Most of Mac Miller’s professional career has been a 50/50 split of self-improvement and self-destruction. His 2015 album GO:OD AM marked a monumental shift towards self-improvement. The release of The Divine Feminine is a direct result of his new found love for the world and himself.
A native of Pittsburgh, Pennsylvania, Miller has been one of the most intriguing stories to follow in hip hop. He burst onto the scene in 2010 as a goofy, frat-rap star who inspired an unimaginative period in hip hop, overrun with white, college-aged rappers like Mike Stud and Hoodie Allen. In 2011, he released his debut album Blue Slide Park through local label, Rostrum Records. The album was met with mixed reviews and left critics and fans alike questioning whether or not he had “found his sound.” Two years later, the same question shrouded the release of his album Watching Movies with the Sound Off, which found the Pittsburgh native toying with a darker sonic palette, questioning existence and embracing a more meditative approach to drugs.
In 2014 his career finally began to take its shape. He signed a deal with Universal Records, severing ties with Rostrum Records, and dropped his 10th mixtape Faces. In 2015 he made his major label debut with the album GO:OD AM which focused on his emergence as the victor in his battle with substance abuse. Since GO:OD AM he has cleaned himself up, moved back to Los Angeles, fallen in love and created an album celebrating life, love, the earth and women.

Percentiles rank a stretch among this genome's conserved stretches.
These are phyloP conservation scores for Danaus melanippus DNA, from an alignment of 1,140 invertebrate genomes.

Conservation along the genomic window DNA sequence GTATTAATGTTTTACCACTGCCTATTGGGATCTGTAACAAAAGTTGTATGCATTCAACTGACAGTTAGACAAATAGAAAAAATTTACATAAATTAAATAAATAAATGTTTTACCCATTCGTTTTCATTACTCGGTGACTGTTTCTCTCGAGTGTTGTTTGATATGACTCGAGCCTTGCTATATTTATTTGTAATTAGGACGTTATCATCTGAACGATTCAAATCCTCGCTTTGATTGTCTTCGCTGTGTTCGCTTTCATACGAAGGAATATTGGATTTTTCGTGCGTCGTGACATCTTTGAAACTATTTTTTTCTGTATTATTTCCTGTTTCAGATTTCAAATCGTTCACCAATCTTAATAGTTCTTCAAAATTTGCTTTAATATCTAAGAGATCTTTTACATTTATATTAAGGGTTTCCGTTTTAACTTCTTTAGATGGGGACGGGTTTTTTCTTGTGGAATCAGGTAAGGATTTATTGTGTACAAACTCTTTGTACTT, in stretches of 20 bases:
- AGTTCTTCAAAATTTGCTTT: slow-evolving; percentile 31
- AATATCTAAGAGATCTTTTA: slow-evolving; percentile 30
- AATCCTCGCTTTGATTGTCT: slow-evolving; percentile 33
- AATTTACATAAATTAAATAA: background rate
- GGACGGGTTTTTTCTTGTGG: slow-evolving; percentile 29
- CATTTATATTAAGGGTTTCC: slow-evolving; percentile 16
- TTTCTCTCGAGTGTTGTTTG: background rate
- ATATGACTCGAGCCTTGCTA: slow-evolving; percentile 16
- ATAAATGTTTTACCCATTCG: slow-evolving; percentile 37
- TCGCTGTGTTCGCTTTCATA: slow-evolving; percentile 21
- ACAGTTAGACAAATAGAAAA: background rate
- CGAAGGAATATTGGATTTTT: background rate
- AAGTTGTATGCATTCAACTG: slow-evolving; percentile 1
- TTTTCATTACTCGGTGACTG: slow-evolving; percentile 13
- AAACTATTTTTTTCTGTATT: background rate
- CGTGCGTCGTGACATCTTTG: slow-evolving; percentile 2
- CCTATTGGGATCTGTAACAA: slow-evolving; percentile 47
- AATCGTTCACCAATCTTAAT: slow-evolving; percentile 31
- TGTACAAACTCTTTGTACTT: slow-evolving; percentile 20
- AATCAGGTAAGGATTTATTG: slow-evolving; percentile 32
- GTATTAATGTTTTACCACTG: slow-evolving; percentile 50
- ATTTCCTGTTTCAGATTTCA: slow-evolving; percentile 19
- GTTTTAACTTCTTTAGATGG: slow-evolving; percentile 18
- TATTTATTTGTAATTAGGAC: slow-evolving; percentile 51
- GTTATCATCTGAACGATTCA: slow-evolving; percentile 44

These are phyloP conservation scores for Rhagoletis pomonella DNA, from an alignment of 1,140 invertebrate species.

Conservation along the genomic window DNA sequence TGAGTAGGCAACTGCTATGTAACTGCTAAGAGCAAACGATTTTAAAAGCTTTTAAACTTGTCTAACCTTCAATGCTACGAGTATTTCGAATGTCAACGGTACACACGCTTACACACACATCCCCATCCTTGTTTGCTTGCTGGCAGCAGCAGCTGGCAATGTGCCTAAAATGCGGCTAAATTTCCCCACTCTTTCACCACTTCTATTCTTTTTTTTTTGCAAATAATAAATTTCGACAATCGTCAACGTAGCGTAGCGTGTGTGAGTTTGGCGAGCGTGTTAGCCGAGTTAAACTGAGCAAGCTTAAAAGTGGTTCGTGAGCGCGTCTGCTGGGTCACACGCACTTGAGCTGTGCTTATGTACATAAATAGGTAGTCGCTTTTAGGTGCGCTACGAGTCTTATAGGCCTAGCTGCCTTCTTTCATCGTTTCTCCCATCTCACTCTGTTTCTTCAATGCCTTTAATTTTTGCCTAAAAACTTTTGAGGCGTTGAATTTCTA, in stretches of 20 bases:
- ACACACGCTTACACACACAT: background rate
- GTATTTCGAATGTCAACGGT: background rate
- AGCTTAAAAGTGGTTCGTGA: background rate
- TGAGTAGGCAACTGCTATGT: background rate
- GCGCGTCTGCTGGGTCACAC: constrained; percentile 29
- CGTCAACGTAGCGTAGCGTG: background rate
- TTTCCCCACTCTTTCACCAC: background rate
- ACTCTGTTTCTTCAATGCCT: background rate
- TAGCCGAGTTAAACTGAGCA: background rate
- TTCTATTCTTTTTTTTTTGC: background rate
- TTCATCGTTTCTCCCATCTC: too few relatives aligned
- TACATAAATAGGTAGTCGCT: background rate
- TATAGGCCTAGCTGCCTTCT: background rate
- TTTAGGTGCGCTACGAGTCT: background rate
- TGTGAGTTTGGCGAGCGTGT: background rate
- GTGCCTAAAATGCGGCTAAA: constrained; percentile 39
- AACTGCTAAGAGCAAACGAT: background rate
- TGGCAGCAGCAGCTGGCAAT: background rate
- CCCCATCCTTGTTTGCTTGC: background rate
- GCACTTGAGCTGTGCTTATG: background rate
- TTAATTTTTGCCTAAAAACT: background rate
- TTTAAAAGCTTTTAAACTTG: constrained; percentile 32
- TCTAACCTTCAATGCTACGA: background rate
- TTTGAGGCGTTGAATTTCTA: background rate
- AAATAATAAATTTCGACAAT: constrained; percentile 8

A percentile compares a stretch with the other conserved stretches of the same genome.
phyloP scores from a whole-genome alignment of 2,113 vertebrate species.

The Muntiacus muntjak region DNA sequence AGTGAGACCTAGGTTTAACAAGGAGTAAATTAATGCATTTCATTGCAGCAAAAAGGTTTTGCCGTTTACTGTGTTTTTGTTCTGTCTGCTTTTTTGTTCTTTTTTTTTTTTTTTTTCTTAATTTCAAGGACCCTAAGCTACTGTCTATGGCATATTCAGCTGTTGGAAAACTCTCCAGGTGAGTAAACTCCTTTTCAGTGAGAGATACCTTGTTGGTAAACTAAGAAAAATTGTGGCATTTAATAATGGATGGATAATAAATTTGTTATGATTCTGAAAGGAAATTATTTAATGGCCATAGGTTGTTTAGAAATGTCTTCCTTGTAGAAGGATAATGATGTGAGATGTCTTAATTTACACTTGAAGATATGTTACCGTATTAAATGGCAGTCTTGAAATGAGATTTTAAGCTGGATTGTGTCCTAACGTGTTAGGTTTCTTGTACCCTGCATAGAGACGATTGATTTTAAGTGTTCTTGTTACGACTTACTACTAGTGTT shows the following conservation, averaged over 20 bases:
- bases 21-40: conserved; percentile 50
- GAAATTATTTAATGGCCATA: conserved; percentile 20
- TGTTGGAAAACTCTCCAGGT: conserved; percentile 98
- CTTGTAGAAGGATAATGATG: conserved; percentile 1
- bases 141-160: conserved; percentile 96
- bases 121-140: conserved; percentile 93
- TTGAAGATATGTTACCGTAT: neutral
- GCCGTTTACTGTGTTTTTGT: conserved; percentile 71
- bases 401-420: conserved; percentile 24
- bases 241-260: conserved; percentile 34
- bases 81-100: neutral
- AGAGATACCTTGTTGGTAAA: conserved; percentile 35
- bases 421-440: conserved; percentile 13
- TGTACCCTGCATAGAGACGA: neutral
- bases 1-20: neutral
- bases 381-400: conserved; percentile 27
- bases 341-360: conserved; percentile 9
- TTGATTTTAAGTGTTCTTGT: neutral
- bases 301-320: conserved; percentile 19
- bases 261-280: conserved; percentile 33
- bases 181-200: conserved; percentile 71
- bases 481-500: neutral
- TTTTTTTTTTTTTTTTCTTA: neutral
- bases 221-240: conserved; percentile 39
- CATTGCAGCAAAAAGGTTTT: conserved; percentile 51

The Divine Feminine unabashedly shrugs off the rap archetype and replaces dabbing with waltzing. A minute and a half into the album a flurry of keys and a cinematic assortment of strings swoon and swell while Miller raps about the feelings he once had for his now ex-girlfriend. The mood shifts immediately with an Anderson .Paak feature on the radiant track “Dang!” A few songs later CeeLo Green joins Miller on the quietly groovy “We.” From front to back the album flows in part due to Miller’s neo-soul approach and his nonchalant presence on the microphone.
Similar to all of Miller’s projects, the features on the album are meticulous. On “Congratulations,” Bilal sings a heartfelt outro as a sample of what to expect on the rest of the project. The CeeLo Green and Anderson .Paak features add a certain funk that Miller couldn’t have achieved otherwise. Ty Dolla $ign’s slightly distorted hook on “Cinderella” flourishes with the clapping bass and electric guitar that is looped throughout the background. Finally, the surprise feature of the album is Kendrick Lamar on “God is Far, Sexy Nasty.” On the first verse and hook of the song they trade verses sporadically before Miller lays down a complete verse. Kendrick then knifes through the last hook in a sing song fashion that wouldn’t sound out of place on his 2011 mixtape Section.80.
Mac Miller is in love, with himself and the world and Ariana Grande. He’s never been one to stay within the confines of a genre as evidenced on The Divine Feminine. With the combination of his inner demons behind him, an emerging confidence in his sound, and a clearer vision for his career vision for his career, the best is yet to come from Mac Miller.